• low sense of taste and smell
  • acne
  • frequent infections (like lung or ear)
  • white flecks on the fingernails
  • cracking and soft fingernails
  • eyes very sensitive to sunlight
  • highly sensitive to sugar
  • regularly dry, cracked, chapped lips

Short term supplementation with a low dose of zinc is generally quite safe if your child is otherwise healthy, though as always you’ll want to consult with your health team to make sure it’s appropriate. If you have not tested your child’s serum or plasma zinc status, try a low dose of 15mg of zinc for one month to see if it helps. You can get this in a liquid solution or in the form of a lozenge. Larger doses and extended supplementation can disrupt iron and copper levels so you don’t want to go overboard without getting tests done.

Nutrient #2: B vitamins, especially B12 and B1

B12 and B1 (also called Cobalamin and Thiamin, respectively) are both involved in metabolism and nervous system function and, as such, can influence appetite and satiety.

The use of B vitamins to regulate appetite is somewhat controversial. Whereas older studies suggest there is a link, more recent studies have failed to isolate them as significant factors.

I have, however, seen significant improvements in children’s appetites when we supplement with B vitamins. I suspect this is because of their widespread effect on body function, particularly on nervous system and metabolism regulation.

As you increase metabolic rate you burn more energy and this can result in increased appetite. Interestingly, thiamin deficiency can cause both reduced appetite and increased appetite because of its effect on the satiety centre of the brain.

Your child might be deficient in Bs if they are vegetarian or vegan, have had stomach infections like H Pylori, have celiac disease, Irritable Bowel Syndrome, Autism, pernicious anemia, folate deficiency or yeast overgrowth, have a very high sugar diet, are under a great deal of stress or have poor or sluggish pancreatic function.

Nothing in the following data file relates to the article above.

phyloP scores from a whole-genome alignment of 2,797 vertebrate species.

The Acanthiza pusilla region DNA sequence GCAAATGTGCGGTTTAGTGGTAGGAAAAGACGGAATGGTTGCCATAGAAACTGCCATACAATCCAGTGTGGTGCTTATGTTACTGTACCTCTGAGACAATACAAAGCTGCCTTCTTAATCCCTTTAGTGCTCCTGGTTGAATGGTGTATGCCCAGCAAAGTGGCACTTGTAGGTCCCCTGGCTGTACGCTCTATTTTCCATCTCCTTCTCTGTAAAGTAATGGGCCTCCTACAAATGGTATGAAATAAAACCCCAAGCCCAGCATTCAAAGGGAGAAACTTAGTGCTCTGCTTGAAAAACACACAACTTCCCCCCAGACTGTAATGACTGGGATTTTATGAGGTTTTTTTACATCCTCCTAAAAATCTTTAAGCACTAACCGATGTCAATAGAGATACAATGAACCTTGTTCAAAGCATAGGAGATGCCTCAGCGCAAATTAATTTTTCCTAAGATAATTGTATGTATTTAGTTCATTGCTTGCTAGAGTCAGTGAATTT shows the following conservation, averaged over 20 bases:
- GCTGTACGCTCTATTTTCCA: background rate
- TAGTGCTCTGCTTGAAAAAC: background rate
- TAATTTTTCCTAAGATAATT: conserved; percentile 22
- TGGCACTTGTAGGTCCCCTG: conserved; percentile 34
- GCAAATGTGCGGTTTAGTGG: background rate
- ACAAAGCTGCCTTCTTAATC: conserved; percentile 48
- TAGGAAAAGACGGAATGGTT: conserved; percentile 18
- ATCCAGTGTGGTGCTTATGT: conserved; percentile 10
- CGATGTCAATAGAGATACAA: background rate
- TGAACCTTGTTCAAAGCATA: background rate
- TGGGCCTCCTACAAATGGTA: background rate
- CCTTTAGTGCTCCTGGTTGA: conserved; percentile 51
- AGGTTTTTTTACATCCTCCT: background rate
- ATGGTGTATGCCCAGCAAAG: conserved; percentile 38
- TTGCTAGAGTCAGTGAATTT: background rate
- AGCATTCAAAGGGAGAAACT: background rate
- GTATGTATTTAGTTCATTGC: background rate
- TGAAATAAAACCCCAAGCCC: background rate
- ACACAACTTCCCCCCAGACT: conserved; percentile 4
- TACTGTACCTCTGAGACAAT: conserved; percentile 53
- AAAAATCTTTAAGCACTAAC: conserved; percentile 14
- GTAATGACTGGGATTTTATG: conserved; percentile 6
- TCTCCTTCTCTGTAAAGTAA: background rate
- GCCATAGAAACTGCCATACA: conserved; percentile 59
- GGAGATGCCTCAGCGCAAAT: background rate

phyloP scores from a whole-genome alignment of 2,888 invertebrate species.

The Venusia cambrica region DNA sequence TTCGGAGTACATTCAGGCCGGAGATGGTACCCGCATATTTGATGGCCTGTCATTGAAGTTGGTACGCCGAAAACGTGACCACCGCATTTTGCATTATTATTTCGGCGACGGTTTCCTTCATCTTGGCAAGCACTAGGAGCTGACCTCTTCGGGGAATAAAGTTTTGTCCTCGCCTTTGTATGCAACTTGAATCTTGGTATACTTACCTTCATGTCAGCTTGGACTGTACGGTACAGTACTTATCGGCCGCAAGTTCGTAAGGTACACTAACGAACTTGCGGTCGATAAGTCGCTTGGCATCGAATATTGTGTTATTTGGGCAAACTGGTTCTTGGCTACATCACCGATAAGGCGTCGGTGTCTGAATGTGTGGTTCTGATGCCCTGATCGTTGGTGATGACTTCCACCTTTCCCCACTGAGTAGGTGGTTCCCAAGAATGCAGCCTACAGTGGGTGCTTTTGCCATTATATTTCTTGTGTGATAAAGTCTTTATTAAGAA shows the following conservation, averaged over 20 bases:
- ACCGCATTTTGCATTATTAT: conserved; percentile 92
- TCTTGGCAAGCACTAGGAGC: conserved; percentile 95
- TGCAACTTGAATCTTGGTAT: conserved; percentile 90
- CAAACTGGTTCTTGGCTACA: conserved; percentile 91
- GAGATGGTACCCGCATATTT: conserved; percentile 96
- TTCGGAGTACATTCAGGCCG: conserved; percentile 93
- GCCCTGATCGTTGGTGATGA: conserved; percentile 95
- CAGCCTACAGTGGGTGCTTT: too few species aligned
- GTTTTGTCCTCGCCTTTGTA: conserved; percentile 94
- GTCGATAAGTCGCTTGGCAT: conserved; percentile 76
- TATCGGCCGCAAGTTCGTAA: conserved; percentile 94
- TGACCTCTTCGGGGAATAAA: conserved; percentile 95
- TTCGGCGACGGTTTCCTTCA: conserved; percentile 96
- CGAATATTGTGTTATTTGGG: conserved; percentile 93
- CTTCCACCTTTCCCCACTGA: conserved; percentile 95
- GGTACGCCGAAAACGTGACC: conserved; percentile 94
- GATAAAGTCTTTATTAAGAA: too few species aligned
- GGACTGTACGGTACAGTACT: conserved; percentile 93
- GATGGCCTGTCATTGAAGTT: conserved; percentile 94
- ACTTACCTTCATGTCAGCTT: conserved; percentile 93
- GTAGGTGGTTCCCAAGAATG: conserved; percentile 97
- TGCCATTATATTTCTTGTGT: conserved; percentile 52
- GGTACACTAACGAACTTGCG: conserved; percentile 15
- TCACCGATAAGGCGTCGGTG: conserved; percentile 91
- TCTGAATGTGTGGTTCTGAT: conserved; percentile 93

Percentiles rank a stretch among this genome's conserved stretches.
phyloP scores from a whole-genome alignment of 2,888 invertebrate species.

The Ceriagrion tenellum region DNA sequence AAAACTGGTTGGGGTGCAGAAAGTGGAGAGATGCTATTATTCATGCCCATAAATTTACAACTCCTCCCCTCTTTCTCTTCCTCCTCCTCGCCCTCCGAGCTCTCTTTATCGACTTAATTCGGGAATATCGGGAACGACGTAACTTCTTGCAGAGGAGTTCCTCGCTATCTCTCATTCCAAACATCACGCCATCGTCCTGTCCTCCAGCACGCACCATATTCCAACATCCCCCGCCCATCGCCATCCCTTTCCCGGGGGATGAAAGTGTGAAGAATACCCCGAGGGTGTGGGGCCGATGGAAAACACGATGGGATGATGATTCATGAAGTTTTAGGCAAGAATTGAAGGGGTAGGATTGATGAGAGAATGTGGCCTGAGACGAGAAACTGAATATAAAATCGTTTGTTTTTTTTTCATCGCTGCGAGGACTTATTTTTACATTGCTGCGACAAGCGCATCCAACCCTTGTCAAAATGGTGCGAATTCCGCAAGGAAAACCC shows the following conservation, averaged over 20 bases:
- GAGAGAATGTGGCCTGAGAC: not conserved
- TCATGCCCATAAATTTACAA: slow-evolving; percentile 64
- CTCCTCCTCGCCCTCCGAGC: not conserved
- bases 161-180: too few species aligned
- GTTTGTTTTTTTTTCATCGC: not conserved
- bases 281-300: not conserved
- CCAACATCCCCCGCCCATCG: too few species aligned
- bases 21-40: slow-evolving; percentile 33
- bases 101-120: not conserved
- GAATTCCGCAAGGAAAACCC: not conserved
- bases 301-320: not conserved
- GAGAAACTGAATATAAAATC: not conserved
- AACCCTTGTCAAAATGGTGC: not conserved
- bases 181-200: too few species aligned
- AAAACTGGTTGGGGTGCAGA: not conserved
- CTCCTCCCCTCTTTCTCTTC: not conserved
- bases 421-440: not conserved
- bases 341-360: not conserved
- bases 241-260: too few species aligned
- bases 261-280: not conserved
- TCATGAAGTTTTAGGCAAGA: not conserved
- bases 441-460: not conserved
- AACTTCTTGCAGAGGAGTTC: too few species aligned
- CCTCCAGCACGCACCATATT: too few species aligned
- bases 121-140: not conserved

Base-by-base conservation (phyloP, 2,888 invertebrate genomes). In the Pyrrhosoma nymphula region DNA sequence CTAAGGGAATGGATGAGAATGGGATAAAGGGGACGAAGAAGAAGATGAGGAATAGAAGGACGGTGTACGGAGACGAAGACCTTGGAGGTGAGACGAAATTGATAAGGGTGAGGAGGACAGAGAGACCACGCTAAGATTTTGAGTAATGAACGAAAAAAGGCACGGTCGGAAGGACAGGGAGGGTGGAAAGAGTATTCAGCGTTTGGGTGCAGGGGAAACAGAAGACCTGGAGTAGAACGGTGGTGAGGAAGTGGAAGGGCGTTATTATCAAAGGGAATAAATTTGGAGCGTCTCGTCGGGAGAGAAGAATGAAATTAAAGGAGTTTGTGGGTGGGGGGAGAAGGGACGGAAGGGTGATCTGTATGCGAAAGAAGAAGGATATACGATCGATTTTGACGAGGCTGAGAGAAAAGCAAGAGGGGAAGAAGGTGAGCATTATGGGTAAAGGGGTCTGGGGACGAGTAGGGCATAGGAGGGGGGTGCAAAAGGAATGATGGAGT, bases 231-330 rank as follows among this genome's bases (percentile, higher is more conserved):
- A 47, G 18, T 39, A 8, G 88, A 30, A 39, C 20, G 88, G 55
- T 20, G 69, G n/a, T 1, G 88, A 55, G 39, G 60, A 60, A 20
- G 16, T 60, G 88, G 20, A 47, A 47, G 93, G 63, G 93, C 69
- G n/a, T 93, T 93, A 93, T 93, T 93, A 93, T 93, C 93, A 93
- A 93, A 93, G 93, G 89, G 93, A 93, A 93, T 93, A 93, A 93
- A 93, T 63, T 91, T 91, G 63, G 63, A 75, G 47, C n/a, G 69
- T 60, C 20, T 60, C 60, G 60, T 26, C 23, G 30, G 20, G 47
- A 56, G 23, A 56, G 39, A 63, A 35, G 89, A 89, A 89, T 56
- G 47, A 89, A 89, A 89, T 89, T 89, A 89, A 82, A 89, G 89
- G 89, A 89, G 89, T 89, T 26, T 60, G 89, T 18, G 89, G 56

Some common symptoms of B12 deficiency are:

  • slow growth,
  • numbness and tingling in arms and legs,
  • difficulty walking,
  • disorientation,
  • sore tongue,
  • constipation

Some signs of thiamine deficiency include:

  • Rapid weight loss
  • persistent diarrhea
  • fatigue
  • Irritability
  • apathy
  • depression

If your child’s picky eating includes any of these symptoms and you can not get enough B vitamins in your child via whole foods like whole grains, beans, nuts, and meat you can try a low dose supplement to see if it helps resolve their picky behaviour.  As with zinc, a short trial of B vitamins is quite safe though you don’t want to do it for too long without consulting your health care team. The B vitamins are water soluble and there is little concern for toxic effects though excessive Bs can cause symptoms like irritability, nervousness, and anxiety. If your child does have a poor reaction, it is likely to resolve quickly once supplementation is stopped.

If you Choose a B complex vitamin for kids that includes 1-5 mcg methylcobalamin and 0.5-2 mg of Thiamin and continue for one month.

Nutrient #3: Vitamin C

Loss of appetite can sometimes be due to a low level of stomach acid. If your picky eater is particularly avoiding meat or have any of the symptoms listed below, low stomach acid might be part of the picture. Vitamin C in the form of ascorbic acid can help maintain sufficient acidity in the stomach.